I tried to come up with a closed form for the ordinary generating function for the sequence $\{\sqrt{n}\}_0^{\infty}$ but I could not. Is there a way to derive it using the recurrence relation $$a_{n+1} = \sqrt{a_n^2+1}. $$ Because if there is, it is no obvious to me how to do so.

I noticed that the task is trivial if we use a Dirichelt series generating function, namely $\zeta(s-\frac{1}{2})$ but this seems less in interesting to me than having a closed form for the ogf or perhaps even the exponential generating function.

  • $\begingroup$ It's going to very hard if not impossible to find. $\endgroup$ Apr 30, 2014 at 18:47
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    $\begingroup$ Your (homework) is to find a closed-form for $\sum\sqrt{n}z^n$? (This is the polylogarithm ${\rm Li}_{-1/2}(z)$.) $\endgroup$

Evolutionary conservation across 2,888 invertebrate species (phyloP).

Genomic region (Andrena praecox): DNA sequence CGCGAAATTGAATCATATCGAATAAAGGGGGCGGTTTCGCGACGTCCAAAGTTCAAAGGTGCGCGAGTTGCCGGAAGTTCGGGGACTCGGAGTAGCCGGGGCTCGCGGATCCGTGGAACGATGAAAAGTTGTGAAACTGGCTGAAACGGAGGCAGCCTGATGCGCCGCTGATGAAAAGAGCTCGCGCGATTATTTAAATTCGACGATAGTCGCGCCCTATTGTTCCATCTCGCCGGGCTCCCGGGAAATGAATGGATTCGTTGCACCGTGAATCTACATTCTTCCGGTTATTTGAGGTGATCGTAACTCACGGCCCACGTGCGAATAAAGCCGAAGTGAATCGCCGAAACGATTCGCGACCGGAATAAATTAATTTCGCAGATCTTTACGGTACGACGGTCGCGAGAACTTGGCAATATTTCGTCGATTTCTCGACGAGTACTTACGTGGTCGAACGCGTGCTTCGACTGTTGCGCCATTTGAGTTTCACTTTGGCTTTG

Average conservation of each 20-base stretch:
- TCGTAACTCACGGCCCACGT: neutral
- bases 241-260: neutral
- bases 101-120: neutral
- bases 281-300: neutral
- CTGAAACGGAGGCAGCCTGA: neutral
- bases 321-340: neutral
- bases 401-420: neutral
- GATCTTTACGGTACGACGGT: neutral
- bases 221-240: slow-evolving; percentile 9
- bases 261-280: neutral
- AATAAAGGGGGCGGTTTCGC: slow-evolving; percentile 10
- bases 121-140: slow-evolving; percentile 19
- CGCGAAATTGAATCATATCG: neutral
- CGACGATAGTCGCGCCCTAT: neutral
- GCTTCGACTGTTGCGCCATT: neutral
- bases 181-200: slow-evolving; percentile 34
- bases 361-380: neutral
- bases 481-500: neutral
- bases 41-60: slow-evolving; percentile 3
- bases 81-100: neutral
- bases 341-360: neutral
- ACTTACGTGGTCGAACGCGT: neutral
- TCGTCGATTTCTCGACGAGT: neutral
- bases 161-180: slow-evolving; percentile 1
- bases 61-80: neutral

– anon
    Apr 30, 2014 at 18:48
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    $\begingroup$ It is more of a something to think about, but thank you for the input. $\endgroup$
    – Pavelshu
    Apr 30, 2014 at 19:08

2 Answers 2


It does exist, defined as $g(z) = \sum_{n \ge 0} \sqrt{n} z^n$. It is even a nice function, in that it is analytic in a region around the origin (apply your favorite test). It doesn't have a representation in terms of elementary functions, however.

  • $\begingroup$ Why it doesn't have a representation in terms of elementary functions? $\endgroup$
    – lele
    May 4, 2014 at 13:39
  • $\begingroup$ @lechuza, few functions can be written in terms of elementary functions. I can't find it here on the tablet, but there was a question recently on integrals that can't be written in terms of elementary functions $\endgroup$
    – vonbrand
    May 4, 2014 at 14:03

You could try to use the integral formulas for fractional integrals and fractional derivatives (i.e., like half-weight derivatives of the power function; see for example semi-derivatives) in the theory of fractional calculus to express a generating function for this sequence. Note that the resulting generating function will not, however, be "''nice''" in the sense of it being P-recursive.


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